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“Leaves of three, let them be”:

What to do if you’ve come into contact with Poison Oak

Poison Oak Leaves
If you live in Northern California and enjoy spending time outside, you’re bound to come into contact with poison oak. Poison oak is often found on the sides of trails, near chaparral, manzanita, and sage – so just about everywhere in our region. Typically, poison oak  looks like oak leaves, usually with three leaflets but can have up to seven leaflets per group.
Many people get an itchy, red rash when their skin comes into contact with any part of Poison Oak Rashthe poison oak plant. This rash is caused by an oil found in the plant, called urushiol. The rash usually appears 24-48 hours after contact, but can appear within hours or even a week later.
Our best defense against poison oak is being able to recognize the plant, so we know what to avoid. Wearing clothes that cover the skin is the next best defense.
What should you do if you come into contact with poison oak?

  1. Do not touch or rub your skin, as this can spread the urushiol oil to other parts of the body.
  2. Immediately wash skin with soap and lukewarm water to rid the oil. You can use dish soap or even better, use Technu if you have any on hand. If you’re out in the woods, hand sanitizer can be used. Just be sure to wipe off area with a tissue.
  3. Remove and wash clothes in soap and water.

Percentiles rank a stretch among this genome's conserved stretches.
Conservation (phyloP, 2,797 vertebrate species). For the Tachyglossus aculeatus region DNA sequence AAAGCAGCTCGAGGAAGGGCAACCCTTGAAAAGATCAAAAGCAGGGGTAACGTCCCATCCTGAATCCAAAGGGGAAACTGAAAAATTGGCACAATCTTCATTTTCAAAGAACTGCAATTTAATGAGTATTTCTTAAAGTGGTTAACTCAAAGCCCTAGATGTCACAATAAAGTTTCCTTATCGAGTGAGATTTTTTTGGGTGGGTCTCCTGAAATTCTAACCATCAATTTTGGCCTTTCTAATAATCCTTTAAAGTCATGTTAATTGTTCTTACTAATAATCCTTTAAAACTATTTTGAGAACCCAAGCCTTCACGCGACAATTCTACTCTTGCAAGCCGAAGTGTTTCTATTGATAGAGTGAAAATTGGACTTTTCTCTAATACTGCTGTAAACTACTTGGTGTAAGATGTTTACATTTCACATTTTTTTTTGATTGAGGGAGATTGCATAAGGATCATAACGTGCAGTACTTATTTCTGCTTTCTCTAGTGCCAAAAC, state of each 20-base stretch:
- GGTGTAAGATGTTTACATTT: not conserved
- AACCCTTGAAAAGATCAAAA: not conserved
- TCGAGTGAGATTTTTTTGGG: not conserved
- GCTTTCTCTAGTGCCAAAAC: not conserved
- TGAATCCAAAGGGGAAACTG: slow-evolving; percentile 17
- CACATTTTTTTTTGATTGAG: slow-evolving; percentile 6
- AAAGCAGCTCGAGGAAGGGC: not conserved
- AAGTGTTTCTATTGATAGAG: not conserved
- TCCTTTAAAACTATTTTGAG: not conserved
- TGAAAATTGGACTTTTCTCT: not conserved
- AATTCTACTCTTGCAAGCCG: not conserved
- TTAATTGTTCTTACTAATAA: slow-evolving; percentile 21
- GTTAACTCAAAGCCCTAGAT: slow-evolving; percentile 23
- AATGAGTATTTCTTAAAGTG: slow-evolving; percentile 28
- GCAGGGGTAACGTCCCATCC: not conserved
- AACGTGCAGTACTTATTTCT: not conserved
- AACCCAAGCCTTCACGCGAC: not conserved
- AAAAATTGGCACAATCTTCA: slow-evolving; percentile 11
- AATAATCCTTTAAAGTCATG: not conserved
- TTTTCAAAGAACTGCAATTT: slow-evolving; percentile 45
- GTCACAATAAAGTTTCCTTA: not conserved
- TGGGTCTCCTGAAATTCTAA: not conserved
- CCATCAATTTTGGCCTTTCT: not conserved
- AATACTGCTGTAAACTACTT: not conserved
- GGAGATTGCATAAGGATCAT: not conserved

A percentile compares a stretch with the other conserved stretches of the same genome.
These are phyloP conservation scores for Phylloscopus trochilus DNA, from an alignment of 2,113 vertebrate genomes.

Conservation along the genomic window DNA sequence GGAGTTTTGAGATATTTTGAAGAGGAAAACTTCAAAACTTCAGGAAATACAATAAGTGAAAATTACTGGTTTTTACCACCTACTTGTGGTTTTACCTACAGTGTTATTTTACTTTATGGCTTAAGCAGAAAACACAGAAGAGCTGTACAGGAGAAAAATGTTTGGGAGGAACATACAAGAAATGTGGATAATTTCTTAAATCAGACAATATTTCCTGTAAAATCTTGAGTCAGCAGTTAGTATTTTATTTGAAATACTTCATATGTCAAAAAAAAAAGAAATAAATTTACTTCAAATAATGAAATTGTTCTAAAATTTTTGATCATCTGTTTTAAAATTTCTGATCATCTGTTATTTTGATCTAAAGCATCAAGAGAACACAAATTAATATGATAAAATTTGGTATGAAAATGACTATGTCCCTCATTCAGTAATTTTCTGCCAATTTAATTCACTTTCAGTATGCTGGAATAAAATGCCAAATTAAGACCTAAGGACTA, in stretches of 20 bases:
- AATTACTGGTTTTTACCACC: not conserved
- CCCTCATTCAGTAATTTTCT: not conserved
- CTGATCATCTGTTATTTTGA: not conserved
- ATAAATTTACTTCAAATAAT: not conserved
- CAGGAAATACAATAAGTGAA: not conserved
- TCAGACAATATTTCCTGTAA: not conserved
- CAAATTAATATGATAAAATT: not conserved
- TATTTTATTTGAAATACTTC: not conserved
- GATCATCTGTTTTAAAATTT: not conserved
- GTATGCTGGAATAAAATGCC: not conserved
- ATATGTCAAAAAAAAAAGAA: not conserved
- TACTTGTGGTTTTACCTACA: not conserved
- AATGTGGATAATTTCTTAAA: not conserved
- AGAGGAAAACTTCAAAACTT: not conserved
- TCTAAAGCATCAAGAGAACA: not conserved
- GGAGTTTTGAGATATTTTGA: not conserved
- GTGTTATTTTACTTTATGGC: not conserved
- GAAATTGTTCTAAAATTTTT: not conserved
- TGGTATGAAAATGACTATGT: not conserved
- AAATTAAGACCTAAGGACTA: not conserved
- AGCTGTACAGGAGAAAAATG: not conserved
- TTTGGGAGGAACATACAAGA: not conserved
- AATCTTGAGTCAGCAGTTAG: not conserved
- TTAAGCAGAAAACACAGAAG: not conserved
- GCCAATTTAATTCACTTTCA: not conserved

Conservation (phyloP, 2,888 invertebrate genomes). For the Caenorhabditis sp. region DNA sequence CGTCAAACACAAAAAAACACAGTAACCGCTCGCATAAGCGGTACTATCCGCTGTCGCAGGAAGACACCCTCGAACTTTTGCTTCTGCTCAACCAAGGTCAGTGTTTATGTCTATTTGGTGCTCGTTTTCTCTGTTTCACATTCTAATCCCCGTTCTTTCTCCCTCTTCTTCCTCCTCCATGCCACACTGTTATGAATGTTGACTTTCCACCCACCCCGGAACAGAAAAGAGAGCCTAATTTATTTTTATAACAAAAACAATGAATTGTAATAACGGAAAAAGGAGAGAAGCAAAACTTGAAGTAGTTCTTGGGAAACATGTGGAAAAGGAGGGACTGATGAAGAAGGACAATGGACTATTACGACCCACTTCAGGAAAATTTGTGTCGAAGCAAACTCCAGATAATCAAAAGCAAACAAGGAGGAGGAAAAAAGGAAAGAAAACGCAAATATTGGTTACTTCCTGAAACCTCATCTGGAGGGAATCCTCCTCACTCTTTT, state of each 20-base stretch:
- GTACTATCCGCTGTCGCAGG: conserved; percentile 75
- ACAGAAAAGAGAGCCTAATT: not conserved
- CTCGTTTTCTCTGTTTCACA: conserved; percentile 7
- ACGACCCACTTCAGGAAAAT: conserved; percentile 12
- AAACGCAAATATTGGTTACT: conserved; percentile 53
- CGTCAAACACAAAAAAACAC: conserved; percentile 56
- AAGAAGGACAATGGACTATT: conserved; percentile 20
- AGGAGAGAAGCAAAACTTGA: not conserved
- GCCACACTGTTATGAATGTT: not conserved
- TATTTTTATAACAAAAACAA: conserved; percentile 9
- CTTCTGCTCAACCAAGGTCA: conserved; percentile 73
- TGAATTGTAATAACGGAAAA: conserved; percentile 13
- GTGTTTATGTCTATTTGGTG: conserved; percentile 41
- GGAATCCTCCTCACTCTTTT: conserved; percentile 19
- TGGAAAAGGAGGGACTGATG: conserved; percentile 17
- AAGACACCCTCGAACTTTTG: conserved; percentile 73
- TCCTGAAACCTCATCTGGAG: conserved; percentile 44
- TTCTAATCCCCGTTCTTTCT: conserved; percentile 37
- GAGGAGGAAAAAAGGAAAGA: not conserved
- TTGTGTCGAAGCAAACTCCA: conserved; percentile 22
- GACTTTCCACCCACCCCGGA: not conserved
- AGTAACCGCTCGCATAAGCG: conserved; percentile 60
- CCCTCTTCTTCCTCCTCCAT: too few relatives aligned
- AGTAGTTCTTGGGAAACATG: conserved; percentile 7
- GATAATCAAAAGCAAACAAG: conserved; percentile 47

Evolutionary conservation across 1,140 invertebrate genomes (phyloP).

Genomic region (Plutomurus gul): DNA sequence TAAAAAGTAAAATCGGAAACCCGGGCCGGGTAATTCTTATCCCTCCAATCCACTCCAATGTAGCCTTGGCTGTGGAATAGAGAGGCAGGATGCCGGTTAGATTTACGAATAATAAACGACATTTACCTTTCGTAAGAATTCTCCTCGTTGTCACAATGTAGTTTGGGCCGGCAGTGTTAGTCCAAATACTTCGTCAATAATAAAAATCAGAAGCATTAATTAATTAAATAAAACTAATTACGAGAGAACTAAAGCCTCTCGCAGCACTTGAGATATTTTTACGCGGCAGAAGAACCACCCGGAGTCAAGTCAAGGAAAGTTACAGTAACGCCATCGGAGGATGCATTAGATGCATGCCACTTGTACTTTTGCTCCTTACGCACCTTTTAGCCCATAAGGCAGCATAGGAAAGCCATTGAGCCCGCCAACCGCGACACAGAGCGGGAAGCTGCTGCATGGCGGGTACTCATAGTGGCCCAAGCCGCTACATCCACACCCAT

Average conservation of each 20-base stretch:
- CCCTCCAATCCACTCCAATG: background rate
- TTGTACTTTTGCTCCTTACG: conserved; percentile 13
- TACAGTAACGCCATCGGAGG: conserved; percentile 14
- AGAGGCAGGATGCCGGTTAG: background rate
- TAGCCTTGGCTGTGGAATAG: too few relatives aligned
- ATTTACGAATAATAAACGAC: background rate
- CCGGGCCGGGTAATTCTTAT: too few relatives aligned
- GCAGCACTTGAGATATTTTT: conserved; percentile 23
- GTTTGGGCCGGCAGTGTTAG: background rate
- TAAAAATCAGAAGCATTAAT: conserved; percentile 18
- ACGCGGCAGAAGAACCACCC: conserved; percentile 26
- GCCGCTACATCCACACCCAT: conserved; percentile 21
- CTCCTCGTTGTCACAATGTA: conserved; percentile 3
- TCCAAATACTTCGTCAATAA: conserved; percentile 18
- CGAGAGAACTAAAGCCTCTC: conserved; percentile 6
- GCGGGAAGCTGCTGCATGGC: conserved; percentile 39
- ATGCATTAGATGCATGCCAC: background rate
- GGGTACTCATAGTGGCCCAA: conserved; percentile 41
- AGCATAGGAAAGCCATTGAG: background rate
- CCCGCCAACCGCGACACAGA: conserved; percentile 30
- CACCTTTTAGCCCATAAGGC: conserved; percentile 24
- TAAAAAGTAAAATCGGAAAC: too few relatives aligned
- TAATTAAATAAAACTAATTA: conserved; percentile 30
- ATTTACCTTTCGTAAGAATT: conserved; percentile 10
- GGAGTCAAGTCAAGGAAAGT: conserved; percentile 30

What should you do if a poison oak rash develops?

  1. If you have many rashes or blisters, have a rash on your face or genitals, have difficulty breathing, or rash that covers most of the body, go to the emergency room right away.
  2. If the rash is minor, meaning only on one or a few parts of the body, then go to the local drug store and pick up a tube of Zanfel. Follow the instructions on the box and repeat as needed. In my opinion, Zanfel is the best product on the market when it comes to relieving an itchy rash caused by poison oak.
  3. Try not to the scratch rash, as scratching can lead to an infection.

Be prepared for coming into contact with poison oak, as it’s inevitable in our neck of the woods. Before I became a naturopathic doctor, I spent many shifts knee deep in poison oak country while battling wildfires as a smokejumper. These tips above are what I’ve learned that works best to prevent and treat itchy rashes caused by poison oak. I hope they help.
~ Dr. Barry Burris